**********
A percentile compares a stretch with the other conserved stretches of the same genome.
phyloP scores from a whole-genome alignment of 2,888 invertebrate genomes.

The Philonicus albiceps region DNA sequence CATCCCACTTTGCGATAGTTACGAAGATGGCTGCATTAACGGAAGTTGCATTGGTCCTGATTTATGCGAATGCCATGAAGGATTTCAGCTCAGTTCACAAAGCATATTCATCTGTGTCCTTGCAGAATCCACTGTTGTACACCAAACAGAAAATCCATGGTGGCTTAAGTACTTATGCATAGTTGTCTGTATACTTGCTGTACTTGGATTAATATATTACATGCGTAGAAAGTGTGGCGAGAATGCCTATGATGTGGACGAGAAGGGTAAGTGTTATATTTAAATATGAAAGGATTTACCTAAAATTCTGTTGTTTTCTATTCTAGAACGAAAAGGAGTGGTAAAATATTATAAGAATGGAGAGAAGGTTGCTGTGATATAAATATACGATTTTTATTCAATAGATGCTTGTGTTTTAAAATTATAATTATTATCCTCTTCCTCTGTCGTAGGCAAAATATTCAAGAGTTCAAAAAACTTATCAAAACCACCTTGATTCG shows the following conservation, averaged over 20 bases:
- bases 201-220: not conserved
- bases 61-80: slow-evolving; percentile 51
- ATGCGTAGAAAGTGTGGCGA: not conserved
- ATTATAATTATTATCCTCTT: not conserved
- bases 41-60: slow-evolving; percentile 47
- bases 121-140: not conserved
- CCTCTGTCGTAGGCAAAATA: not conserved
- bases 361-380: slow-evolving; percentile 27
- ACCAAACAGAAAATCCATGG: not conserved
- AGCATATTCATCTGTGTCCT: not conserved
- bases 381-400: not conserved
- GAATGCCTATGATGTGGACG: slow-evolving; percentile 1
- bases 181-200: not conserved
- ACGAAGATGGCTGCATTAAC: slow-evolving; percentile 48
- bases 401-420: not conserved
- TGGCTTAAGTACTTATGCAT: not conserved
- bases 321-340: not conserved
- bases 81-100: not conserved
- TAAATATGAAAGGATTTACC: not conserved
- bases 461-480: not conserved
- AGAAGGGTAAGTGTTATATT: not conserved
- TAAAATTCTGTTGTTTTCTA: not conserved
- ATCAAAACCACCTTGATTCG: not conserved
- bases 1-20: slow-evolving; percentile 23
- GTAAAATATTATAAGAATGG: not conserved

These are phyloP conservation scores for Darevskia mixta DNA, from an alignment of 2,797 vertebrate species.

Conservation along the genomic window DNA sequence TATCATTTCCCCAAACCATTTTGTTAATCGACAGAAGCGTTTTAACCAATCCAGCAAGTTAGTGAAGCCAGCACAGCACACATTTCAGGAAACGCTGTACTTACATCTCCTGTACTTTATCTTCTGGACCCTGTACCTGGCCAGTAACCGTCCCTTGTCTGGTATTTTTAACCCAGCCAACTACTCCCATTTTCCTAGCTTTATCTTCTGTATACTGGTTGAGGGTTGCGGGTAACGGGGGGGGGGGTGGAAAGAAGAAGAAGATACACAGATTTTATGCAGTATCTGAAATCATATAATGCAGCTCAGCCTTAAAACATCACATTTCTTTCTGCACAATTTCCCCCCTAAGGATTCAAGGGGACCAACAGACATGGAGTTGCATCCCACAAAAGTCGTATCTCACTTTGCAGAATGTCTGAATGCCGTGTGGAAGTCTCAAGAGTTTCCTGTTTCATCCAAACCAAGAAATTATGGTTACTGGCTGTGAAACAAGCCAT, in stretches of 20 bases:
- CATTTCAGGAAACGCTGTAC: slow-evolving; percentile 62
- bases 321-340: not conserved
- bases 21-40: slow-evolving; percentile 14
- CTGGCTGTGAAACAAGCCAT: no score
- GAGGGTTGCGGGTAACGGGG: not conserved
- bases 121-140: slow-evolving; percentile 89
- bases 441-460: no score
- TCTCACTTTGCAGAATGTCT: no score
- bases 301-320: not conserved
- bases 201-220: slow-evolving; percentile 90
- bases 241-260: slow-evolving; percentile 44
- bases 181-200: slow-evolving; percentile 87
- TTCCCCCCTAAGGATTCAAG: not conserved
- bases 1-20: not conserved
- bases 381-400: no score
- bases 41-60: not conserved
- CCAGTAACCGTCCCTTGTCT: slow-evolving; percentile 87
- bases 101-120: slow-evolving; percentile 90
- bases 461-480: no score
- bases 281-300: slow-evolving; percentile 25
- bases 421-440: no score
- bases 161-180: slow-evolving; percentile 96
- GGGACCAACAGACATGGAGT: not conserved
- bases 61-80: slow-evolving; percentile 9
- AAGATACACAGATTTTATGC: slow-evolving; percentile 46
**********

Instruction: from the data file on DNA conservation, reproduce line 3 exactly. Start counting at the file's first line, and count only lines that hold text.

The Philonicus albiceps region DNA sequence CATCCCACTTTGCGATAGTTACGAAGATGGCTGCATTAACGGAAGTTGCATTGGTCCTGATTTATGCGAATGCCATGAAGGATTTCAGCTCAGTTCACAAAGCATATTCATCTGTGTCCTTGCAGAATCCACTGTTGTACACCAAACAGAAAATCCATGGTGGCTTAAGTACTTATGCATAGTTGTCTGTATACTTGCTGTACTTGGATTAATATATTACATGCGTAGAAAGTGTGGCGAGAATGCCTATGATGTGGACGAGAAGGGTAAGTGTTATATTTAAATATGAAAGGATTTACCTAAAATTCTGTTGTTTTCTATTCTAGAACGAAAAGGAGTGGTAAAATATTATAAGAATGGAGAGAAGGTTGCTGTGATATAAATATACGATTTTTATTCAATAGATGCTTGTGTTTTAAAATTATAATTATTATCCTCTTCCTCTGTCGTAGGCAAAATATTCAAGAGTTCAAAAAACTTATCAAAACCACCTTGATTCG shows the following conservation, averaged over 20 bases: